Google Trends is your friend

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Do you know about Google Trends? It is an awesome part of the Google empire. Enter a search term, or several, and track how often they have been searched for in Google over many years, and compare them to each other — and you can specify locations (USA? UK? India? Globally?) and time ranges. It is a really interesting insight into how popular various things actually are (as opposed to what a company claims), and also where in the world these search terms are most popular. OK, maybe we’re a bit weird (only a bit?!) but we find it fascinating, and encouraging.

Cos, check this out:

LuLaRoe … yeah, nah.

SeneGence and LipSense have had their heyday … buhbye. (Plus SeneGence’s main product, LipSense, is much better known than the company’s name!)

Interest in essential oils has risen over the past 5 years. Both dōTERRA and Young Living are dropping a bit of late.
Taiwan, Italy, New Zealand, Australia and Switzerland top the countries for most interest in the term ‘doTERRA’. Young Living is more popular in the USA than dōTERRA.

Rodan + Fields is also fading away, heading back to the level of interest 5 years ago.

The most interest in Amway over the past 5 years is in Malaysia, Lithuania and Latvia.

Note the seasonal pattern for interest in Beachbody— there’s a peak in January each year, probably when people start their New Year’s resolutions to lose weight! The trend is still gradually downwards, though.

Interest in MaryKay is nothing compared with Younique — and Younique is in trouble.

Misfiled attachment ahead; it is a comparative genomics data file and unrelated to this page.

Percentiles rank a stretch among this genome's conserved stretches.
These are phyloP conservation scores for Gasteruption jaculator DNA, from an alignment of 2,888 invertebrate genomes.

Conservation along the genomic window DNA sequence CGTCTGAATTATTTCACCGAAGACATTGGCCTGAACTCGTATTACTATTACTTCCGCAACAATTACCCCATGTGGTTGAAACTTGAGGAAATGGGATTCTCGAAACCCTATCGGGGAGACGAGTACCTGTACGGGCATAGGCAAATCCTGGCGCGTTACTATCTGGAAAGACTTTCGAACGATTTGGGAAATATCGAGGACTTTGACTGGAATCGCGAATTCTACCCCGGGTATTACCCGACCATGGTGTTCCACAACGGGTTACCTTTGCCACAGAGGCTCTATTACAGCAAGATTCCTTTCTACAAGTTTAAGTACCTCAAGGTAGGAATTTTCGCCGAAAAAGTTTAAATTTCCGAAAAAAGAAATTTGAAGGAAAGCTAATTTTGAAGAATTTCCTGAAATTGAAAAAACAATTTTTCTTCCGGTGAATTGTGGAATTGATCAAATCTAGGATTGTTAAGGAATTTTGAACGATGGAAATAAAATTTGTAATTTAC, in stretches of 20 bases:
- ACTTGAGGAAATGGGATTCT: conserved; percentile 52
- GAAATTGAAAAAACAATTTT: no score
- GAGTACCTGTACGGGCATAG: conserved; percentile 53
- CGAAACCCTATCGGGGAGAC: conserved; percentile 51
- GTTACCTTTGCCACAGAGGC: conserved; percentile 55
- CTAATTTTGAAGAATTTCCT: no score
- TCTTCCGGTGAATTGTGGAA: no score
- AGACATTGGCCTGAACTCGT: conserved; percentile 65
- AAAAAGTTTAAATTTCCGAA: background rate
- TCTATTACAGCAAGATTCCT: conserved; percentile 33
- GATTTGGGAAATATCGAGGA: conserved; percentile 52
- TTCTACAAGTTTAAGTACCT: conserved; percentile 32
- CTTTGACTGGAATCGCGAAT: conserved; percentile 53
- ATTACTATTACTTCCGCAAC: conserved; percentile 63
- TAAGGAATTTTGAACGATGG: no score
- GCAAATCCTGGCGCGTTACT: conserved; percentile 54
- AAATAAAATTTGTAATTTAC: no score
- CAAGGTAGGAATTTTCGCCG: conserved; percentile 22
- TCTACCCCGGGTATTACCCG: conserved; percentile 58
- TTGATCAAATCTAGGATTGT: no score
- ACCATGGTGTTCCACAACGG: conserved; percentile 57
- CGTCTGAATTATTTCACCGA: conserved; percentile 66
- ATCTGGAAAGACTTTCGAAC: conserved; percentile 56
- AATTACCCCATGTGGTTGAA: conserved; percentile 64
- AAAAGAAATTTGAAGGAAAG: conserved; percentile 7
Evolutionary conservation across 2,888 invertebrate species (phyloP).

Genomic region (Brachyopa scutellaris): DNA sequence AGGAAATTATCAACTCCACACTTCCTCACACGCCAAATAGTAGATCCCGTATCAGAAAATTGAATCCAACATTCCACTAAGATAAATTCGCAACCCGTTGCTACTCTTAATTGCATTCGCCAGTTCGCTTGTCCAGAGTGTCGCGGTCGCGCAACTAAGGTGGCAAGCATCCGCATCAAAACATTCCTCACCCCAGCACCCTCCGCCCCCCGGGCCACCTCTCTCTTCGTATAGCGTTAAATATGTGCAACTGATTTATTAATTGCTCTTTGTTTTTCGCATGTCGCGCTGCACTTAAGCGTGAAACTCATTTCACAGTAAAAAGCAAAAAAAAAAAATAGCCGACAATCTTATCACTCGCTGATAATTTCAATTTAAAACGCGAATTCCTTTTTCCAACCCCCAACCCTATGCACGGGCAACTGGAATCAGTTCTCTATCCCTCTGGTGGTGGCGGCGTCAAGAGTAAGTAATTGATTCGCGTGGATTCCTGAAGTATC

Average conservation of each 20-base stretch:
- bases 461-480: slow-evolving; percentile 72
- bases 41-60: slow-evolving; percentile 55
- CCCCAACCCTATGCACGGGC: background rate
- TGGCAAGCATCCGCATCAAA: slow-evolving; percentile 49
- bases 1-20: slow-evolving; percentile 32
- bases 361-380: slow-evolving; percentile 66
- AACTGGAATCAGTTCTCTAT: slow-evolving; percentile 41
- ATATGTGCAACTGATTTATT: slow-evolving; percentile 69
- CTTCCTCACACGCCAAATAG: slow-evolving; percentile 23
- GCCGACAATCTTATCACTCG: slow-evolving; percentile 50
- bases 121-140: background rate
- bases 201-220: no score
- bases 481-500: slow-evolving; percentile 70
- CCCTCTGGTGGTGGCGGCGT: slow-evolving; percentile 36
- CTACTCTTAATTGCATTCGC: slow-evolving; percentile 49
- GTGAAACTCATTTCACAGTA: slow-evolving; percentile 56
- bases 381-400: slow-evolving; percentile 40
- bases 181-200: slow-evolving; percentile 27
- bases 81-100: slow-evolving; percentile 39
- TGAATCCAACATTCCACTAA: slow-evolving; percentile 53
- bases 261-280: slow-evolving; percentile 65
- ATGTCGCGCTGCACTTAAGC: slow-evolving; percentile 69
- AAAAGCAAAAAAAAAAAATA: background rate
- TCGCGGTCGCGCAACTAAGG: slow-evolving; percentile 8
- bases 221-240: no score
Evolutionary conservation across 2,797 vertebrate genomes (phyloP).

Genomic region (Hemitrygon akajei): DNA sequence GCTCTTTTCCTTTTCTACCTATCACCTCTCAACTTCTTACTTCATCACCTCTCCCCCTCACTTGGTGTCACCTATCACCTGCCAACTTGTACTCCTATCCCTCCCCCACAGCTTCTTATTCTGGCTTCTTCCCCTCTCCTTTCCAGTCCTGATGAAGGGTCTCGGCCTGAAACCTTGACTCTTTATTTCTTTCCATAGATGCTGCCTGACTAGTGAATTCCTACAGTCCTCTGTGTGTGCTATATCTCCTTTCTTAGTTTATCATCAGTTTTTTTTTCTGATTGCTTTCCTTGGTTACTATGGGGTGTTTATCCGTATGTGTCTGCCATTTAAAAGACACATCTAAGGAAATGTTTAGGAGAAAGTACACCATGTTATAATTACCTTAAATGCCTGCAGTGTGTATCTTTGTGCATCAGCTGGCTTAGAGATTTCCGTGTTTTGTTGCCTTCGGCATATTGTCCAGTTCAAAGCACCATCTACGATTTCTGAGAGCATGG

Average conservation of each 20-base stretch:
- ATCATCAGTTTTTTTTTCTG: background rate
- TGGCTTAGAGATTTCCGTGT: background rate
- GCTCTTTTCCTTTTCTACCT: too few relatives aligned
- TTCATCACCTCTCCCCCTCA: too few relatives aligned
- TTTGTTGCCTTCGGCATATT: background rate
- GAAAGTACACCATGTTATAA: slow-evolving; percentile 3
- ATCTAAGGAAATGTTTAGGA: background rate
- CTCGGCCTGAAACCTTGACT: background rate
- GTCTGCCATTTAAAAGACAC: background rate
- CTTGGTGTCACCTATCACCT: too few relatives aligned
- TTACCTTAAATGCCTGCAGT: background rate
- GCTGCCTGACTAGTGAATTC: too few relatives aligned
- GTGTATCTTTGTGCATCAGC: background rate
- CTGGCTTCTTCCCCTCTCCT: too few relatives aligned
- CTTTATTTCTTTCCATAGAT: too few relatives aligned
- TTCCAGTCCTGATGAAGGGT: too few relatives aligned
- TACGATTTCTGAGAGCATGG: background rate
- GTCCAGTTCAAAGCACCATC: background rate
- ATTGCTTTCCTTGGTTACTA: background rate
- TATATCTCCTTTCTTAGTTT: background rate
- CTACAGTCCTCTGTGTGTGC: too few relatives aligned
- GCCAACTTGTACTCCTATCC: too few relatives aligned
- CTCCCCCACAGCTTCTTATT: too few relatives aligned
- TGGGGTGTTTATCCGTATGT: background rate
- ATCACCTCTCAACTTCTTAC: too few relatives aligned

(These are all results over the past 5 years, and worldwide.)

Some things to note:

We know that not everyone uses Google (we are partial to DuckDuckGo, for instance, as they don’t track you), but most internet searches use Google (reference).

Google Trends doesn’t distinguish why a person is searching on a term — they may be looking for information on the term for a range of reasons, including looking for critical information.

Some terms may have multiple meanings (eg someone searching for “Avon” could be looking for a town name). So the more specific or ‘unique’ the term you enter, the better.

A ‘combined’ search term and topic search is broader (eg chose the Rodin + Fields: Multi-level marketing company or Topic option in the search box instead of Rodin + Fields: Search term option).

These trends are complex and these ‘search term interest’ graphs only present part of the story. But still … there’s a whole lot of interesting data out there! Make of it what you will.

Give it a go yourself!

 


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